Many are those, since the 1980s, when Medjugorje exploded onto the scene, who have claimed likewise to hear from on high.
The number of “seers” — but far more often, “locutionists” — has been in the hundreds, if not thousands (that is, those who have publicly proclaimed themselves as such; there would be no estimating those who have kept such “words of knowledge” private).
Often, that’s the best place for them: in the hidden domain of a person’s prayer life in the Rosary. For too often handling them otherwise makes us susceptible to deception.
How to tell if what we “hear” is real?
Concerning her locutions, the great Teresa of Avila wrote in her autobiography, “Though perfectly formed, the words are not heard with the bodily ear; yet they are understood much more clearly than if they were heard, and however determined one’s resistance, it is impossible to fail to hear them.
“For when, on the natural plane, we do not wish to hear, we can close our ears, or attend to something else.
“But when God talks in this way to a soul, there is no such remedy: I have to listen, whether I like it or not, and my understanding has to devote itself so completely to what God wishes me to understand that whether I want to listen or not makes no difference. ”
As for the difference between the words coming “from good spirits and evil ones,” or those caused “by the spirit conversing with itself,” the saint told her confessor that if a person is making it up himself, the person should be able to tell that he or she is exerting energy; that the mind “is not listening, but being active,” whereas with a true locution, “no such diversion is possible.”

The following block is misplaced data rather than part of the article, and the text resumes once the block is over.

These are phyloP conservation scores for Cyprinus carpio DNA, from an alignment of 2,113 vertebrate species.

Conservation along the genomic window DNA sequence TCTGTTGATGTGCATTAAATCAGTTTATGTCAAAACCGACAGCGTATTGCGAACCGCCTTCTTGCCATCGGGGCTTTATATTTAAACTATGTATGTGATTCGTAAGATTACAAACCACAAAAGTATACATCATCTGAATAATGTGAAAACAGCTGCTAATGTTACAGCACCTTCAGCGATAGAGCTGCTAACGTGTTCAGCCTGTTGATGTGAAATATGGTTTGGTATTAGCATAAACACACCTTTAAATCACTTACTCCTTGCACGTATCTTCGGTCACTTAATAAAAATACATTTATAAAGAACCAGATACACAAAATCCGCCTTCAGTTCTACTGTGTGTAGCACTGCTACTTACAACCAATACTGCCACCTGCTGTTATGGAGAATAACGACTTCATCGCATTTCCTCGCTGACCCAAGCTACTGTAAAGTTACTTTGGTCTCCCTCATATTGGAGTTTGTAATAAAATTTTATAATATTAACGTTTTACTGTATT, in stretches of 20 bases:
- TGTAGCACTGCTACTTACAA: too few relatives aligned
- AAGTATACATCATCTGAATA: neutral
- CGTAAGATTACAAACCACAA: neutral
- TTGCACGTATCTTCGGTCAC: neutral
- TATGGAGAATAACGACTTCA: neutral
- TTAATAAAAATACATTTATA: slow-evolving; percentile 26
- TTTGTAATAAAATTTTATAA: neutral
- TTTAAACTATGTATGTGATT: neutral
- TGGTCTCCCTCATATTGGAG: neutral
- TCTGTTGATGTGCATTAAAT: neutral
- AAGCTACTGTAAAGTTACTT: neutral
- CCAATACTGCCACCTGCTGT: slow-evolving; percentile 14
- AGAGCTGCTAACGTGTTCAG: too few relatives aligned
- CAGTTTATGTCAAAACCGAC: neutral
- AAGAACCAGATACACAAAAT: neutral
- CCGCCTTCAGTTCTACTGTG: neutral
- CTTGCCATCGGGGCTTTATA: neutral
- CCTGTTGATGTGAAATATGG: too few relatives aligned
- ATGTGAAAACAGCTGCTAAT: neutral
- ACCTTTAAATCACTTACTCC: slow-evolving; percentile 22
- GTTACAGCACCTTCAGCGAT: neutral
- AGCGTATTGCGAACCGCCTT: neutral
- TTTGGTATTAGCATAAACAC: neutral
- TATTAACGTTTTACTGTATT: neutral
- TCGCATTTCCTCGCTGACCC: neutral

Another way to separate them: a false locution has no effect, or makes one feel aridity, and often resettlement, while a real one leads the person “to affection” and makes one “happy and tranquil.”
“It costs no labor,” she further noted. Untrue locations cause fear. Holy locations have the attributes of love.
“In the one case it is as if the thing is there but we cannot be sure what it is, any more than if we were half asleep. In the other case there is a voice which is so clear that not a syllable of what it says is lost,” the saint added.
She called false ones “ravings of the mind.”
When they are real, “we listen as we should to a person of great holiness, learning, and authority who we know will not lie to us.”
Perhaps we will have more to say on this, in the next “special report” on prophecies, including alleged locations, of anti-christ.
For now, it is good to know that there are thus three major categories, according to Saint Teresa: “authentic ones,” directly from God; “false locutions” that the mind or subconscious formulates (these probably the most prevalent); and ones that are inserted into our patterns of thought by evil or familiar spirits.
False locutions are a test, said the Spanish saint — a temptation. They can be voluminous and yet are afterward forgotten. They have no lasting meaning or effect.
What the Lord imparts, on the other hand, cannot be erased. “For the Lord impresses His words upon the memory so that it is impossible to forget them, whereas the words that come from our own understanding are like the first movement of thought, which passes,” said this doctor of the Church, “and is forgotten.”
[Footnote: a quote from her: